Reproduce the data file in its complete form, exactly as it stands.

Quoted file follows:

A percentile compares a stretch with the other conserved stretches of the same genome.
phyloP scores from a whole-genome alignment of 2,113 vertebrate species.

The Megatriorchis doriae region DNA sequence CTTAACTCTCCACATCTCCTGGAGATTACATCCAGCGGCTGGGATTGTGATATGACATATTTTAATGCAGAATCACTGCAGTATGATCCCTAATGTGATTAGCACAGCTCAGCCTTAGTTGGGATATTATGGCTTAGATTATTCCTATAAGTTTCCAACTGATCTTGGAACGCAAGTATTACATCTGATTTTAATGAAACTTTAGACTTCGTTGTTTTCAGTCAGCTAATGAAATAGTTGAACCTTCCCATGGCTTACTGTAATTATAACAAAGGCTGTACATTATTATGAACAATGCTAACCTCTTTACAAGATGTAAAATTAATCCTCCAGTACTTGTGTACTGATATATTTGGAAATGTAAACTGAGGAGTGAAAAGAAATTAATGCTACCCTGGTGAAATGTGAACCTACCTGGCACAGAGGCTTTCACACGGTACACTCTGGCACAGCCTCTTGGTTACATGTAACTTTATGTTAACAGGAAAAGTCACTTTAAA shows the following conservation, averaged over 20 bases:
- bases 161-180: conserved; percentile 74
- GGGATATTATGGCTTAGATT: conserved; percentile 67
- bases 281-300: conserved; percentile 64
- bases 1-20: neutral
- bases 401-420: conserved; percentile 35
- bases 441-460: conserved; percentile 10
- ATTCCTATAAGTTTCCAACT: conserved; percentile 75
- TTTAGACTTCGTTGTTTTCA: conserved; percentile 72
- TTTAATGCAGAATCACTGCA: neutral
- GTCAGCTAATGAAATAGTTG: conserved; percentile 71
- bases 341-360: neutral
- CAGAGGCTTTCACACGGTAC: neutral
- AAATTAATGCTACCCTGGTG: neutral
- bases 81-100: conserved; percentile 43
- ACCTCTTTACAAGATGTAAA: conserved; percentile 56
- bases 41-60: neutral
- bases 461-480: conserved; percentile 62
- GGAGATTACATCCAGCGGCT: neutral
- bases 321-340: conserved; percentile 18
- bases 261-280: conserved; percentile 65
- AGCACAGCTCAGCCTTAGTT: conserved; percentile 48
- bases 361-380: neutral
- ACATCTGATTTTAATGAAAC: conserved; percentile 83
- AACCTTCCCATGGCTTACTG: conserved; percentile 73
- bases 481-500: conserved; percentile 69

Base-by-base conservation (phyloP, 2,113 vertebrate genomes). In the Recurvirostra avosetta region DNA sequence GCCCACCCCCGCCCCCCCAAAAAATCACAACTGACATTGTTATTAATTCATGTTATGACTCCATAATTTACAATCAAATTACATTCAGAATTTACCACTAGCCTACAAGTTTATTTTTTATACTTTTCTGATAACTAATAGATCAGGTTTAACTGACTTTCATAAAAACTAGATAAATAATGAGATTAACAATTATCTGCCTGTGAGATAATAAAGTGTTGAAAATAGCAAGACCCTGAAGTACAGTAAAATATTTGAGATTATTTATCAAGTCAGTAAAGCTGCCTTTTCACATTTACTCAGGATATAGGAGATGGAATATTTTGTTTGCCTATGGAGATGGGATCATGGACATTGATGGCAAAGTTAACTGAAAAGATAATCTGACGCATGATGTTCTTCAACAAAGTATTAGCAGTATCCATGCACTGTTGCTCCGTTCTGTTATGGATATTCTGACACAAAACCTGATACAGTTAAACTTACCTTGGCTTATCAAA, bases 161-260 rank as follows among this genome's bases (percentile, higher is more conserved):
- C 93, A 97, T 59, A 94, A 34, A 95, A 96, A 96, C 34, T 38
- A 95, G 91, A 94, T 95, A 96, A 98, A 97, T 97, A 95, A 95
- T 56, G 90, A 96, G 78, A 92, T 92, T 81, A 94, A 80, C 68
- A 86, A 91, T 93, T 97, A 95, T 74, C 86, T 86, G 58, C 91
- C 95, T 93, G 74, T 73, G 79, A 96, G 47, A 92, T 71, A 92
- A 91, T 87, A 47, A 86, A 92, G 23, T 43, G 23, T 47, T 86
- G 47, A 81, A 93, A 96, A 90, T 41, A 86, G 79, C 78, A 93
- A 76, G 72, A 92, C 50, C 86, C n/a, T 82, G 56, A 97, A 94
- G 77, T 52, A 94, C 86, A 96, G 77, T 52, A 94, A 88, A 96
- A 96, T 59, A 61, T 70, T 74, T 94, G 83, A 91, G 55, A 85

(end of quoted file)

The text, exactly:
A percentile compares a stretch with the other conserved stretches of the same genome.
phyloP scores from a whole-genome alignment of 2,113 vertebrate species.

The Megatriorchis doriae region DNA sequence CTTAACTCTCCACATCTCCTGGAGATTACATCCAGCGGCTGGGATTGTGATATGACATATTTTAATGCAGAATCACTGCAGTATGATCCCTAATGTGATTAGCACAGCTCAGCCTTAGTTGGGATATTATGGCTTAGATTATTCCTATAAGTTTCCAACTGATCTTGGAACGCAAGTATTACATCTGATTTTAATGAAACTTTAGACTTCGTTGTTTTCAGTCAGCTAATGAAATAGTTGAACCTTCCCATGGCTTACTGTAATTATAACAAAGGCTGTACATTATTATGAACAATGCTAACCTCTTTACAAGATGTAAAATTAATCCTCCAGTACTTGTGTACTGATATATTTGGAAATGTAAACTGAGGAGTGAAAAGAAATTAATGCTACCCTGGTGAAATGTGAACCTACCTGGCACAGAGGCTTTCACACGGTACACTCTGGCACAGCCTCTTGGTTACATGTAACTTTATGTTAACAGGAAAAGTCACTTTAAA shows the following conservation, averaged over 20 bases:
- bases 161-180: conserved; percentile 74
- GGGATATTATGGCTTAGATT: conserved; percentile 67
- bases 281-300: conserved; percentile 64
- bases 1-20: neutral
- bases 401-420: conserved; percentile 35
- bases 441-460: conserved; percentile 10
- ATTCCTATAAGTTTCCAACT: conserved; percentile 75
- TTTAGACTTCGTTGTTTTCA: conserved; percentile 72
- TTTAATGCAGAATCACTGCA: neutral
- GTCAGCTAATGAAATAGTTG: conserved; percentile 71
- bases 341-360: neutral
- CAGAGGCTTTCACACGGTAC: neutral
- AAATTAATGCTACCCTGGTG: neutral
- bases 81-100: conserved; percentile 43
- ACCTCTTTACAAGATGTAAA: conserved; percentile 56
- bases 41-60: neutral
- bases 461-480: conserved; percentile 62
- GGAGATTACATCCAGCGGCT: neutral
- bases 321-340: conserved; percentile 18
- bases 261-280: conserved; percentile 65
- AGCACAGCTCAGCCTTAGTT: conserved; percentile 48
- bases 361-380: neutral
- ACATCTGATTTTAATGAAAC: conserved; percentile 83
- AACCTTCCCATGGCTTACTG: conserved; percentile 73
- bases 481-500: conserved; percentile 69

Base-by-base conservation (phyloP, 2,113 vertebrate genomes). In the Recurvirostra avosetta region DNA sequence GCCCACCCCCGCCCCCCCAAAAAATCACAACTGACATTGTTATTAATTCATGTTATGACTCCATAATTTACAATCAAATTACATTCAGAATTTACCACTAGCCTACAAGTTTATTTTTTATACTTTTCTGATAACTAATAGATCAGGTTTAACTGACTTTCATAAAAACTAGATAAATAATGAGATTAACAATTATCTGCCTGTGAGATAATAAAGTGTTGAAAATAGCAAGACCCTGAAGTACAGTAAAATATTTGAGATTATTTATCAAGTCAGTAAAGCTGCCTTTTCACATTTACTCAGGATATAGGAGATGGAATATTTTGTTTGCCTATGGAGATGGGATCATGGACATTGATGGCAAAGTTAACTGAAAAGATAATCTGACGCATGATGTTCTTCAACAAAGTATTAGCAGTATCCATGCACTGTTGCTCCGTTCTGTTATGGATATTCTGACACAAAACCTGATACAGTTAAACTTACCTTGGCTTATCAAA, bases 161-260 rank as follows among this genome's bases (percentile, higher is more conserved):
- C 93, A 97, T 59, A 94, A 34, A 95, A 96, A 96, C 34, T 38
- A 95, G 91, A 94, T 95, A 96, A 98, A 97, T 97, A 95, A 95
- T 56, G 90, A 96, G 78, A 92, T 92, T 81, A 94, A 80, C 68
- A 86, A 91, T 93, T 97, A 95, T 74, C 86, T 86, G 58, C 91
- C 95, T 93, G 74, T 73, G 79, A 96, G 47, A 92, T 71, A 92
- A 91, T 87, A 47, A 86, A 92, G 23, T 43, G 23, T 47, T 86
- G 47, A 81, A 93, A 96, A 90, T 41, A 86, G 79, C 78, A 93
- A 76, G 72, A 92, C 50, C 86, C n/a, T 82, G 56, A 97, A 94
- G 77, T 52, A 94, C 86, A 96, G 77, T 52, A 94, A 88, A 96
- A 96, T 59, A 61, T 70, T 74, T 94, G 83, A 91, G 55, A 85